October 30, 1994
The script is too ridiculous, too far-fetched for Hollywood. But not for Bengaldom on a sun-splashed day at Riverfront Stadium an obscure third-year third-string quarterback in his first NFL start comes within five minutes of leading the winless Bengals to a victory over the defending Super Bowl champion Cowboys. Dallas rookie kicker Chris Boniol ends the dream with five minutes left on a 38-yard field goal that snaps a tie and gives the grateful visitors a 23-20 victory.
But the crowd of 57,096 is energized when Jeff Blake gives them their first strands of hope in years bobbing and weaving for 247 yards and staking them to a 14-0 lead one play into the second quarter on two of the prettiest deep balls this side of Boomer Esiason to rookie wide receiver Darnay Scott. Scott, a second-round speedster, breaks loose on a post for the Bengals' longest play of the season in the middle of the first quarter on a 67-yarder that transfixes cornerback Kevin Smith. Blake and Scott do it again one play into the second quarter on a 55-yarder against a flummoxed Dallas secondary that has a new young assistant coach named Mike Zimmer.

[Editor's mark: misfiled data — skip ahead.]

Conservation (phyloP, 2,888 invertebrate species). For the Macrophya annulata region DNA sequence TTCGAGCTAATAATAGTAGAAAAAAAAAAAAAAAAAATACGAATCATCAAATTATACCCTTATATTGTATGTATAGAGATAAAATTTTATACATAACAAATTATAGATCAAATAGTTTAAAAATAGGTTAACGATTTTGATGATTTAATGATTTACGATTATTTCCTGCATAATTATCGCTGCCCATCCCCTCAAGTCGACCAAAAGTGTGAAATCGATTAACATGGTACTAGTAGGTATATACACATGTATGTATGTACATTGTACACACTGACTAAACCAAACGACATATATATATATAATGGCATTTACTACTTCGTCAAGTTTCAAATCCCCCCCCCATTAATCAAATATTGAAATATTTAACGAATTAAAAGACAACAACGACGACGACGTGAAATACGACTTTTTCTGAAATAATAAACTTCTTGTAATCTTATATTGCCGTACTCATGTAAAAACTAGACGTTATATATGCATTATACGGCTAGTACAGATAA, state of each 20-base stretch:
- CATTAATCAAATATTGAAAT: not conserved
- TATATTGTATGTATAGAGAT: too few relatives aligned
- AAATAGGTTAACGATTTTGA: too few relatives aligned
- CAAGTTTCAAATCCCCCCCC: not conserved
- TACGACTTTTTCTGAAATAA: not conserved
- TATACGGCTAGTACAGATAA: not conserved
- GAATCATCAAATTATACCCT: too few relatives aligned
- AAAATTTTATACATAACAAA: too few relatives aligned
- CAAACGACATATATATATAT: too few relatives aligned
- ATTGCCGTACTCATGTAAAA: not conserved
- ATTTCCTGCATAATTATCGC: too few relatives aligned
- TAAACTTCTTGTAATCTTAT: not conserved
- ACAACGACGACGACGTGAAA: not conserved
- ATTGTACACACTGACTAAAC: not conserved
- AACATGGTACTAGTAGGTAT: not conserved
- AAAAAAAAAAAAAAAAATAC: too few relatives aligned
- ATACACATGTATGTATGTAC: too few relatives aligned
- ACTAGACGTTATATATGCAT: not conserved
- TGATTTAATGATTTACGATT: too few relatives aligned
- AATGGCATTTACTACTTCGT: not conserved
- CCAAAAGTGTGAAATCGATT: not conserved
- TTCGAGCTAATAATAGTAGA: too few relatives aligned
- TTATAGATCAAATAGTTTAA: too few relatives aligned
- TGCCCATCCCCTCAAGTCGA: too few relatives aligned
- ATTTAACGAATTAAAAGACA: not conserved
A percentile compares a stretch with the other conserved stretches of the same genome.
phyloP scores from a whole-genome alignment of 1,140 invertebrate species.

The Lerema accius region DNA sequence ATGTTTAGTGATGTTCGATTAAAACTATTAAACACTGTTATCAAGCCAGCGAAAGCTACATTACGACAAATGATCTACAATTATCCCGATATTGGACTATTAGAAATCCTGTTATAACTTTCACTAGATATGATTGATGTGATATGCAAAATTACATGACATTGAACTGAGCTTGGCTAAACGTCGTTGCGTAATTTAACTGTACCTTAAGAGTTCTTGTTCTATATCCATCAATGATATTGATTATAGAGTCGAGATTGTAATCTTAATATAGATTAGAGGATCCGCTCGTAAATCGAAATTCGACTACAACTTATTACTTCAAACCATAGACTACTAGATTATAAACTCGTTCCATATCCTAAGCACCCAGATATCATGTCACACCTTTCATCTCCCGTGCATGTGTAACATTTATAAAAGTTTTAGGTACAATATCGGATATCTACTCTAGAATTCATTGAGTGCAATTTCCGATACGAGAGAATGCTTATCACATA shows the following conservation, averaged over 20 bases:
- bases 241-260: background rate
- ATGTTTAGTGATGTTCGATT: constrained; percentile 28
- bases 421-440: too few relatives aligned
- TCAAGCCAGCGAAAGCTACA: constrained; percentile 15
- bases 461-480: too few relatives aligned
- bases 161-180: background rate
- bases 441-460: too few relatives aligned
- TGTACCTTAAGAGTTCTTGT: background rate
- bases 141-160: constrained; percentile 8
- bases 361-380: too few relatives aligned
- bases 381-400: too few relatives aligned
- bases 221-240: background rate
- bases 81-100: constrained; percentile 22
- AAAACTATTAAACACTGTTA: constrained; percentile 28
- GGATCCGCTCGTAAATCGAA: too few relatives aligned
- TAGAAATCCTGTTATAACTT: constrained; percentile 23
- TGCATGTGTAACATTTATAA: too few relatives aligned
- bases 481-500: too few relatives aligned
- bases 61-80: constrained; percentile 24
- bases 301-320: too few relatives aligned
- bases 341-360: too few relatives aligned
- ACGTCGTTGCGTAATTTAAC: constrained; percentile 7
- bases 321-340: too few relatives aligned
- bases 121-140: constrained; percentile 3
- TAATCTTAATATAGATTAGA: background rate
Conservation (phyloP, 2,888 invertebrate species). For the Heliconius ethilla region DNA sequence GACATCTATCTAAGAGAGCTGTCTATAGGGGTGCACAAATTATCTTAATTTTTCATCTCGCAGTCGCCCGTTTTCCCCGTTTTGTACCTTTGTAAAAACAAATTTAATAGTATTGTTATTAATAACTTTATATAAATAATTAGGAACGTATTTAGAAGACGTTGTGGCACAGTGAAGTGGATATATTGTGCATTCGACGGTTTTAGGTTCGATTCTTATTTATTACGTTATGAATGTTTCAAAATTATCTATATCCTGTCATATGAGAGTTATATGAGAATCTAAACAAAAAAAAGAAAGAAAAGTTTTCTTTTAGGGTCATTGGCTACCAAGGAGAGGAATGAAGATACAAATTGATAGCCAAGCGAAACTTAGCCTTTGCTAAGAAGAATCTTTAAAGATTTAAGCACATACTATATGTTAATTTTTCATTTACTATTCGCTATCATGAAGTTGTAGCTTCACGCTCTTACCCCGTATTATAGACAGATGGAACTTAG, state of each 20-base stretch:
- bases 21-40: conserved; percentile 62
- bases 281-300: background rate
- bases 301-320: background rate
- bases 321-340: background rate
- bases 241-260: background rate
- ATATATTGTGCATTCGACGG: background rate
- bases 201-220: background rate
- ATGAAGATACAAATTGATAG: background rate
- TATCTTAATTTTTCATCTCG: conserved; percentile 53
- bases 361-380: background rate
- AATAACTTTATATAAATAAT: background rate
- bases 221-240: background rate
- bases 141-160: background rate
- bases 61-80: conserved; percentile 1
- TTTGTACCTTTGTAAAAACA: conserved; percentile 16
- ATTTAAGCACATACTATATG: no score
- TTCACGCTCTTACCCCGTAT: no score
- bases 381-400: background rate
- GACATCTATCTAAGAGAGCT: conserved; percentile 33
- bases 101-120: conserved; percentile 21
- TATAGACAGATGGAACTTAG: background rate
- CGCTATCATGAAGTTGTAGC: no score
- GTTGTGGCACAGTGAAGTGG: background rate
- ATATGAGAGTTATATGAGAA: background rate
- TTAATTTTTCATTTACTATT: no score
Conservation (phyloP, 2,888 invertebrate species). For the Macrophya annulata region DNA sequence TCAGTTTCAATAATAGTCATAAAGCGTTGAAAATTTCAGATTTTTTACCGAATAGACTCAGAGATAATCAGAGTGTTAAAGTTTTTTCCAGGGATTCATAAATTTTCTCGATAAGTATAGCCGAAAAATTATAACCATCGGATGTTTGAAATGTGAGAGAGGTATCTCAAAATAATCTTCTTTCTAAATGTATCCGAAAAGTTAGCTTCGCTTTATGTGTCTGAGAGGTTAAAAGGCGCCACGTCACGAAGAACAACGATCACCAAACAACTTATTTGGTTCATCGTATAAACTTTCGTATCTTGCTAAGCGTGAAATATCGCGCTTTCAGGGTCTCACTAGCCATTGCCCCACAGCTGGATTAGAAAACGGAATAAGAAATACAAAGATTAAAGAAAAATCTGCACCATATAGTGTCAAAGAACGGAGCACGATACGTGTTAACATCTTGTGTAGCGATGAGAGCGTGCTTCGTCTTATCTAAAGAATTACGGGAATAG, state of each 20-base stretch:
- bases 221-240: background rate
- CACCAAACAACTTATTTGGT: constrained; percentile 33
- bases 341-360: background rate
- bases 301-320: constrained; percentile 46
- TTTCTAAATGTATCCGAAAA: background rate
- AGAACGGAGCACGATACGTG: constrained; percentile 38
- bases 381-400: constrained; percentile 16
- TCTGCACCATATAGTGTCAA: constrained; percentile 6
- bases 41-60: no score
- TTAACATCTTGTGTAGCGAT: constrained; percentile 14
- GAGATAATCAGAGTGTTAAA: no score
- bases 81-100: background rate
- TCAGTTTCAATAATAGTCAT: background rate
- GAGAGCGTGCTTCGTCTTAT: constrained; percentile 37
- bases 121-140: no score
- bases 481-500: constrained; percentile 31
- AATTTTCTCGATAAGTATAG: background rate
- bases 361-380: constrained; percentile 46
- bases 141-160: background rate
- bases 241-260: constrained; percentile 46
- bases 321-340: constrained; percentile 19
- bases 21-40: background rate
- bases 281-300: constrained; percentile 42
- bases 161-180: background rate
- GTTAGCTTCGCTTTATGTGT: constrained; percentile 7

The NFL's worst pass offense has the NFL's best pass defense on the ropes with their second most passing yards in 24 games. David Klingler, sidelined by a knee injury, has only bettered 247 yards once and the players sense they have a new man. "He's so confident. He acts like a 10-year veteran out there," says tight end Tony McGee. "You would see him in the huddle and his eyes are all big and that's great. But what gives you confidence is the way he gets the ball in the hands of the receivers. He spreads the ball around. Anybody can talk, he did it."
The post-game locker room, already fired up by Cowboys head coach Barry Switzer comparing the Bengals to Big Eight doormat Iowa State, is buzzing. Under Blake's stewardship the Bengals convert six of 14 third downs after making just a total of seven in the previous four games. They hit 320 yards after hitting a high of only 241 in those four games. The Cowboys' league-leading sackers get just one and that's on a blown handoff as offensive coordinator Bruce Coslet gets Blake out of pocket and uses that pretty deep ball to take down-field shots. "I had two plans," says Coslet, the former Jets head coach who urges the Bengals claim Blake off the waiver wire last month. "One if they blitzed the rookie quarterback and one if they stayed the same." The Cowboys stay the same, but not before they get the Bengals riled up.
This is an excerpt from the new book "This Day in Bengals History" by Geoff Hobson. To purchase the book, visit the Bengals Pro Shop or go to Bengals.com/Book. You can also purchase the book by calling the Pro Shop at (513) 455-8484.